Betty Friedan will go down in history for launching the modern women’s movement, but in real life she was just as imperfect as most people.
BY CECILIA CAPUZZI SIMON, Washingtonian magazine, May 01, 2006
My first conversation with Betty Friedan—a phone interview for a job as her assistant—started like this: “This is Betty Friedan. Are you a feminist?”
“I guess so,” I said. “Are you?”
She laughed. “Yes! But I am not politically correct!”
I discovered that firsthand.
I worked for Friedan—author of The Feminine Mystique and mother of the modern women’s movement—for about a year in 1996. She was a visiting professor at DC’s Mount Vernon College, where I was teaching mass media.The assistant before me had quit in tears. Betty didn’t need an assistant so much as she needed someone to keep her anxieties in check.
She concluded our next interview—this one face-to-face—by saying, “I think we can work together. You’ll see I’m really not such a monster.”
Betty was teaching feminist theory at Mount Vernon—at the time a women’s college, now part of George Washington University. The class’s level of thinking drove her crazy. She ranted about the messages they took away from the revolution she had begun.
“Who told them not to get married?” she’d shout. “Who said they shouldn’t have children?”
By then, she was out of step with “feminism” herself, opposed to what she saw as the movement’s antimale rhetoric, its de-emphasis on family and focus on lesbian issues.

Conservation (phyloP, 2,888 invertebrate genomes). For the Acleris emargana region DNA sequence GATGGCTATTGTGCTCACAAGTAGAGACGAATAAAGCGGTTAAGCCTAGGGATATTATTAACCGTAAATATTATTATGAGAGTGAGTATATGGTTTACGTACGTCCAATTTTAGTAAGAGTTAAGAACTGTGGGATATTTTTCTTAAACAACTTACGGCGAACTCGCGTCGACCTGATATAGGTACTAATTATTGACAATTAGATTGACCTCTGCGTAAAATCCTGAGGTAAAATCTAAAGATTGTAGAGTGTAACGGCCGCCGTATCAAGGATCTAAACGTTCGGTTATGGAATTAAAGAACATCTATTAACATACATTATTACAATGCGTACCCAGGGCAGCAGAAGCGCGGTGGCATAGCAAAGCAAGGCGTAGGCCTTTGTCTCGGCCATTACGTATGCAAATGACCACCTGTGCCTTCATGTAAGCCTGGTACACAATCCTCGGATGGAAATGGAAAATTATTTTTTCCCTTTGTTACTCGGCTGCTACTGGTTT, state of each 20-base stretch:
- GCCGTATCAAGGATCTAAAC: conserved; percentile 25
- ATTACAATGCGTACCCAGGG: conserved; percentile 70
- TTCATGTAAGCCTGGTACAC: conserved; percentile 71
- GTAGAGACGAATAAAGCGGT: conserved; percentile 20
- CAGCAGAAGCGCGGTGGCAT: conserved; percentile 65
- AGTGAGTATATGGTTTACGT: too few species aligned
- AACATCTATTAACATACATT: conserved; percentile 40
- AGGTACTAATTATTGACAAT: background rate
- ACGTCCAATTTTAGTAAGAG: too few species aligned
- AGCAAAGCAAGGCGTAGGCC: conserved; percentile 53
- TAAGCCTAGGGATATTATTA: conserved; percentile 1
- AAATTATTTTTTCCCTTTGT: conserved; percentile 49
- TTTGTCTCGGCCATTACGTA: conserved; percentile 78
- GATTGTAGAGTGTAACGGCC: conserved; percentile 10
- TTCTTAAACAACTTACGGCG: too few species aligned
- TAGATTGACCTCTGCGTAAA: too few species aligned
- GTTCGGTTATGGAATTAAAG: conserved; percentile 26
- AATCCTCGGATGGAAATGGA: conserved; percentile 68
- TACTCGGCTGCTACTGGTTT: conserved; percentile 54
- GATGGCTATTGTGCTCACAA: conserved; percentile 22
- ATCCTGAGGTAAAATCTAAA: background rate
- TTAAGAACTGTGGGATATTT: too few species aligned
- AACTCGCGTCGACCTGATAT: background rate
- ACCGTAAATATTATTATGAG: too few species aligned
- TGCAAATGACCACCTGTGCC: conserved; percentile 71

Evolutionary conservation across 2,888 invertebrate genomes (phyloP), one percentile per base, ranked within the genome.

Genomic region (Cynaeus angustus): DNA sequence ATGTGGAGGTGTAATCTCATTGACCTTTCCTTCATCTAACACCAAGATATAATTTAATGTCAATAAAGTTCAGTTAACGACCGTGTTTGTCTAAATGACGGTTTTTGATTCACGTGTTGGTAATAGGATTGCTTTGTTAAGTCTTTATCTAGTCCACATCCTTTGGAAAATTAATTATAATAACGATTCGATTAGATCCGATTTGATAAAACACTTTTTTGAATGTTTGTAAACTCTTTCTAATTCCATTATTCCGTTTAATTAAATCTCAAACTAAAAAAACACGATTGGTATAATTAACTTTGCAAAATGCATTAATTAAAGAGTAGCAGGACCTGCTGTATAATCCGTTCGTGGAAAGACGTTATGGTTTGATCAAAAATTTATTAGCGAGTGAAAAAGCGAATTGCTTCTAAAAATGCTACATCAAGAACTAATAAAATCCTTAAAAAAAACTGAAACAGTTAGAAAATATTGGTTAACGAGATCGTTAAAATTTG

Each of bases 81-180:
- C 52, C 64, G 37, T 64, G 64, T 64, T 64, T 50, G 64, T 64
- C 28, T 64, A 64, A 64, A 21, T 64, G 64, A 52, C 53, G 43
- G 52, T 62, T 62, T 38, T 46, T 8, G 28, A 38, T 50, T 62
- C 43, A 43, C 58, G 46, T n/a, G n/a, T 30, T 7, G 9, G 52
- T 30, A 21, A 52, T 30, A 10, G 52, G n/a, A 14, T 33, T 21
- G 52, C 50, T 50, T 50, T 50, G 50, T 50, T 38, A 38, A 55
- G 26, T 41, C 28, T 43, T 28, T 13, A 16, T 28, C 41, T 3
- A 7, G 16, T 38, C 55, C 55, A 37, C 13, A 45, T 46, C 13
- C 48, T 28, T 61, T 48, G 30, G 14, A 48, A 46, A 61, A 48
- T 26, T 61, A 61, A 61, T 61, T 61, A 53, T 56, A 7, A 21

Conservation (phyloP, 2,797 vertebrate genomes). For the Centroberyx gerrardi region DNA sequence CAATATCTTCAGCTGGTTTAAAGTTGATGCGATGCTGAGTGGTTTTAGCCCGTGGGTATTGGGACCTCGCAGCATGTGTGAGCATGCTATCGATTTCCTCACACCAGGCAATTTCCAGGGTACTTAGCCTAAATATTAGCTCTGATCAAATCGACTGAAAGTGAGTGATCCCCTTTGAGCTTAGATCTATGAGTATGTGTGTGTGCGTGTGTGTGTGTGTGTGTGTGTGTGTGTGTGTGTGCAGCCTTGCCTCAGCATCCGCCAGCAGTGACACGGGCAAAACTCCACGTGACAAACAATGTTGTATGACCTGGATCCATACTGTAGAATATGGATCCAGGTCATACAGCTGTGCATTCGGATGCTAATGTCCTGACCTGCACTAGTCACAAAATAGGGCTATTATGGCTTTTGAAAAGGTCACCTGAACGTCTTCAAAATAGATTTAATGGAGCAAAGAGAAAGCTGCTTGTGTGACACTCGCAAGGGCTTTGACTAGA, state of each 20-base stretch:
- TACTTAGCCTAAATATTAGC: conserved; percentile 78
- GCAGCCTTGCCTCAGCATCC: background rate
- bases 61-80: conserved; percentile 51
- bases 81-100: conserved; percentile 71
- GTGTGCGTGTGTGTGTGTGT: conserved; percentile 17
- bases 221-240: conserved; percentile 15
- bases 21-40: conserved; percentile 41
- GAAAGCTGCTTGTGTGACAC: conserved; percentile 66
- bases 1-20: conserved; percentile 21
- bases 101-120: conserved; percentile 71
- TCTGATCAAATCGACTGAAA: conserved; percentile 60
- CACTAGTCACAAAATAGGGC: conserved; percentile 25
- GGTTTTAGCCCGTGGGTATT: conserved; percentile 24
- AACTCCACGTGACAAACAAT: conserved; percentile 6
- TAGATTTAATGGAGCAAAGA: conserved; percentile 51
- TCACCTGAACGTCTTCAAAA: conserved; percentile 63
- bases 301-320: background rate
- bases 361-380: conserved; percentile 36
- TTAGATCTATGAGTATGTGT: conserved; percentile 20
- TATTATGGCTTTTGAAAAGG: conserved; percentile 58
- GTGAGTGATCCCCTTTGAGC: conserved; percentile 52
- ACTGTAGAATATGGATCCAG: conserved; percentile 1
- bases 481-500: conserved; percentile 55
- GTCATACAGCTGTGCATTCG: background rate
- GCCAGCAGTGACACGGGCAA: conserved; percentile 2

I had moved to Washington two years before when my husband got a job here. I’d left my position as a magazine editor in New York, baby in tow. I knew three people in DC, had no professional connections, and soon got pregnant again.
For years I’d been a single professional. I was 33 when I married, 36 when I had my first child. The women’s movement had made it possible to postpone marriage and motherhood. I wasn’t always happy as a working woman, but neither was I as a stay-at-home mom. I had no idea how to integrate the two. On the verge of becoming a Feminine Mystique train wreck, I went back to work.
When the head of my department at Mount Vernon suggested the job with Betty, I was intrigued. “I admire her,” I said.
But the Friedan mystique was at odds with the workaday Betty.
“Where’s the car?” she shouted when the car service I’d ordered was late. “Don’t they know I’m Betty Friedan?”
It was tiring being around her. But there was a righteousness, a hard-edged sweetness, to her. She also had an awareness of her shortcomings that—if you looked beyond the sometimes bad behavior—made her vulnerable.
I grew to like her; she grew maternal toward me. “We need to get you better household help,” she said when I had a childcare breakdown. When a professor tried to load me up with work, she unloaded on him: “What are you trying to do to my Cecilia?”
One of the last jobs I did for Betty was to edit an article she’d written for the New Yorker, a rambling treatise on the “paradigm shift” in the women’s movement. She’d had a hard time with it, and it didn’t end up running in its original form.
She invited me to her DC apartment to go over it. She was wheezing and moved slowly. We talked about the article, and she vented her frustration: “Does it sound like Betty Friedan and not like this mess sitting in front of you?”
It didn’t sound like “Betty Friedan.” But she didn’t seem like a mess, either. She seemed like countless other women I knew who were trying to make sense of their roles and what their lives had become.
Betty Friedan had launched the revolution that was supposed to give us answers. Thirty years later, she seemed as bewildered as the rest of us.